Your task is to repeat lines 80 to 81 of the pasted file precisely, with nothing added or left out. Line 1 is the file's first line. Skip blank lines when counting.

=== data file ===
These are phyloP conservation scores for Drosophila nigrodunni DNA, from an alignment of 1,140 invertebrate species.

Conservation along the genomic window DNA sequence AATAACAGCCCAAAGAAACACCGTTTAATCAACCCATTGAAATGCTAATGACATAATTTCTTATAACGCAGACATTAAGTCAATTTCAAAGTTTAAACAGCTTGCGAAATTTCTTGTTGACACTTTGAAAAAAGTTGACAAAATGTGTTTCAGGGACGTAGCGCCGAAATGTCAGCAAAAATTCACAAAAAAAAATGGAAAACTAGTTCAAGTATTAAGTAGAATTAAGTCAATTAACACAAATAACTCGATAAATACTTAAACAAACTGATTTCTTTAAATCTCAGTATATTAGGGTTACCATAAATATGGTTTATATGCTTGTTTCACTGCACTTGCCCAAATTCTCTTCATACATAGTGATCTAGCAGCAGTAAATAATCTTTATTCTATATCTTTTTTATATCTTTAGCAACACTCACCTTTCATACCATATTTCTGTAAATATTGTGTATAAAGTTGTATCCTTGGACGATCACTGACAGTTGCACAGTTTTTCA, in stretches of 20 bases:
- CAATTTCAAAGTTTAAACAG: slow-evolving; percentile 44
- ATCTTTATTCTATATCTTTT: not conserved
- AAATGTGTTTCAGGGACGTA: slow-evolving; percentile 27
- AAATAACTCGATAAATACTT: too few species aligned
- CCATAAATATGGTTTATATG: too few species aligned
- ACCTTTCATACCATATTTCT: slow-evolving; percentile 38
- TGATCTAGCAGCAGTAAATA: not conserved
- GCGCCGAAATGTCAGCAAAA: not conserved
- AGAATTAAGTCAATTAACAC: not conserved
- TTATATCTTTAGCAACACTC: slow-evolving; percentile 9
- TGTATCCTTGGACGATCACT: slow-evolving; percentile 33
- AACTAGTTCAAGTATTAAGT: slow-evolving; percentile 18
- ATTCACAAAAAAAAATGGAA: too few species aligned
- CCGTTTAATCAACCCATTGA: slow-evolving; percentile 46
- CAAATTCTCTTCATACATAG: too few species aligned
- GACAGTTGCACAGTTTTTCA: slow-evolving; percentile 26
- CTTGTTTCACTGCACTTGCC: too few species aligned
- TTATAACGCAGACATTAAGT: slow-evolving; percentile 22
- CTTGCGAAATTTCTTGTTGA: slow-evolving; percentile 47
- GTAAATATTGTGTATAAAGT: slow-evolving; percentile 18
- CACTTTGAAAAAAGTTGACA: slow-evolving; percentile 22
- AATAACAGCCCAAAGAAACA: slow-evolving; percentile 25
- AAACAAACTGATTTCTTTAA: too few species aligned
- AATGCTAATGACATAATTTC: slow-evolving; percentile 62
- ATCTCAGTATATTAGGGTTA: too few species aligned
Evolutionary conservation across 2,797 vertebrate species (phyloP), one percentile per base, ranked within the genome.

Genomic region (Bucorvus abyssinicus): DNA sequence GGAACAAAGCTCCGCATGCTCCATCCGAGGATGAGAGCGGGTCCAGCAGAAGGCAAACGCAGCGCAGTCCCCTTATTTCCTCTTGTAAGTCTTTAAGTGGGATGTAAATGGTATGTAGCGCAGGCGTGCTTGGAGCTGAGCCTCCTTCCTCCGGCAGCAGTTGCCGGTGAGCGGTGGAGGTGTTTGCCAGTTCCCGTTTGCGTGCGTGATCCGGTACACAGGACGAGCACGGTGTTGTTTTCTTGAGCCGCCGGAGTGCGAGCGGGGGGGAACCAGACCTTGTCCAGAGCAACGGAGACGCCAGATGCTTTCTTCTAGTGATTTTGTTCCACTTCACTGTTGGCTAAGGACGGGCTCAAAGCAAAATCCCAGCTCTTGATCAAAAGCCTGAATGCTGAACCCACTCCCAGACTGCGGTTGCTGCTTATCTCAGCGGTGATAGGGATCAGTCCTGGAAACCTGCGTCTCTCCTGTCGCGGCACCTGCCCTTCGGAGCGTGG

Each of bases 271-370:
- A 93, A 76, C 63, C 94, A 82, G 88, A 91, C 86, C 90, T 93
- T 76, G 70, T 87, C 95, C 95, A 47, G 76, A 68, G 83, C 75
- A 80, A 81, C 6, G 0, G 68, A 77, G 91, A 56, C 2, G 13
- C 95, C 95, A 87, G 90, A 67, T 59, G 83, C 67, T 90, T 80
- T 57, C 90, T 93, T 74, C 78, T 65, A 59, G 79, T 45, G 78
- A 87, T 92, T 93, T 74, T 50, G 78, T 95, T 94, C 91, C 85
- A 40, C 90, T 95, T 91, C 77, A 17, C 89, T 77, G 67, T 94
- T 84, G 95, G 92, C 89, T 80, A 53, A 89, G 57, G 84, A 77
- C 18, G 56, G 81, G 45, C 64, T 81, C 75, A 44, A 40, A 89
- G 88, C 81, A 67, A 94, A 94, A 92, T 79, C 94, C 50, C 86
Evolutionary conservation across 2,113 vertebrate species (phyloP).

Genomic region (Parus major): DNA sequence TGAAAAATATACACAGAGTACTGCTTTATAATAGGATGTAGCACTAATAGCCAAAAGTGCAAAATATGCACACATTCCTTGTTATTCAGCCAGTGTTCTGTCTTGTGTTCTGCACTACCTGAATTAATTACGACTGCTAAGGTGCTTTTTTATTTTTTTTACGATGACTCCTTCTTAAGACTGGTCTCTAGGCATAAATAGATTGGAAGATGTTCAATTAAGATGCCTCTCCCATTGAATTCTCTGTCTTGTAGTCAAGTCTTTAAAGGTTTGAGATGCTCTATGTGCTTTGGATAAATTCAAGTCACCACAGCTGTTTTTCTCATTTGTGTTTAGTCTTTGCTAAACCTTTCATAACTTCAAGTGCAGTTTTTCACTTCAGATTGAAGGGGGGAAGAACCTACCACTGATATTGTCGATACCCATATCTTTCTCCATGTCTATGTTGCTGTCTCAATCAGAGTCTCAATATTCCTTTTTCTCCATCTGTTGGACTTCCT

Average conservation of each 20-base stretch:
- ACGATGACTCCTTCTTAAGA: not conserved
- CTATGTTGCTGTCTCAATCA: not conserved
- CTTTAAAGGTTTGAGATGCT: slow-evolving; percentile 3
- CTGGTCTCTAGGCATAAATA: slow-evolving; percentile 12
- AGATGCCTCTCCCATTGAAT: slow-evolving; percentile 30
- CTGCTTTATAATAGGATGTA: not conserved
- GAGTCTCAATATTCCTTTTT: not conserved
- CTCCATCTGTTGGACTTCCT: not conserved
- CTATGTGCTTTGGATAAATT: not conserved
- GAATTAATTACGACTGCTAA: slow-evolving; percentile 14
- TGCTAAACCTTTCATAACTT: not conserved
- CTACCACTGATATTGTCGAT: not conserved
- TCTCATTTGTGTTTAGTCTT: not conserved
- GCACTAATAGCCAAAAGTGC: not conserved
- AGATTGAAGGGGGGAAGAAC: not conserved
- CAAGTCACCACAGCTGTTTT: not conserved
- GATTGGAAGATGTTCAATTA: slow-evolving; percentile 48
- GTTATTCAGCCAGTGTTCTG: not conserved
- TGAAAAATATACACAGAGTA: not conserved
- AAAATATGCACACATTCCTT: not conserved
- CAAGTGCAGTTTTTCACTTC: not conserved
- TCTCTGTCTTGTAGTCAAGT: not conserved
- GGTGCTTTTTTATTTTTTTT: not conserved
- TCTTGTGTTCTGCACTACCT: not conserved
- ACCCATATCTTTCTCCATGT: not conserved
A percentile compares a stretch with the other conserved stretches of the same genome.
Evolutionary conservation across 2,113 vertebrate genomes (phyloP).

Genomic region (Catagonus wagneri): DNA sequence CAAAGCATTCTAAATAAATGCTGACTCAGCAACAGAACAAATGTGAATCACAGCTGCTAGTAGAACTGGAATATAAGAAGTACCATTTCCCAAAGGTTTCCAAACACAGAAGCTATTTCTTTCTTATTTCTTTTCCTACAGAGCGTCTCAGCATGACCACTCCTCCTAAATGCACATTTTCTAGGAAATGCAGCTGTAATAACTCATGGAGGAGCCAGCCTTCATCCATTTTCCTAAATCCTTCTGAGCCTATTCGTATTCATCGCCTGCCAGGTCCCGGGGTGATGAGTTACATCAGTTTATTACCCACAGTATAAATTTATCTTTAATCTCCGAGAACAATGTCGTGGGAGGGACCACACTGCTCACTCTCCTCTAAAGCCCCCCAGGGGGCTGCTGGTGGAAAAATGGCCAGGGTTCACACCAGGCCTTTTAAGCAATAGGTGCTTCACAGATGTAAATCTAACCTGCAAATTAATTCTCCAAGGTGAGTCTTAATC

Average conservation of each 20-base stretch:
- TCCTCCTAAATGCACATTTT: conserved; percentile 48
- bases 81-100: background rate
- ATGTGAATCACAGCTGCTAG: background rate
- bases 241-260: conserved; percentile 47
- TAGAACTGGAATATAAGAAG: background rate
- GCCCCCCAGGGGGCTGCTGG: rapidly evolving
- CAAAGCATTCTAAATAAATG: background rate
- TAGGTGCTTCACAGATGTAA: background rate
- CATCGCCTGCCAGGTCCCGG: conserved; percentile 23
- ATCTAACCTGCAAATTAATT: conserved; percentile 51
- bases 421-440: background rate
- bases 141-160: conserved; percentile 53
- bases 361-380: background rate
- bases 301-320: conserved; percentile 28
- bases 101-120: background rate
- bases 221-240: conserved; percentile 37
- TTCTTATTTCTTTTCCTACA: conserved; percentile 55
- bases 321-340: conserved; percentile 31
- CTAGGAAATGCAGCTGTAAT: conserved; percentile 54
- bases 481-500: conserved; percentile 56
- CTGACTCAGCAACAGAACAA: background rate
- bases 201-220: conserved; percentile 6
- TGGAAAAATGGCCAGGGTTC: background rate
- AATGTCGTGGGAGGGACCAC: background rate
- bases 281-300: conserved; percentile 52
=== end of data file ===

- TAGGTGCTTCACAGATGTAA: background rate
- CATCGCCTGCCAGGTCCCGG: conserved; percentile 23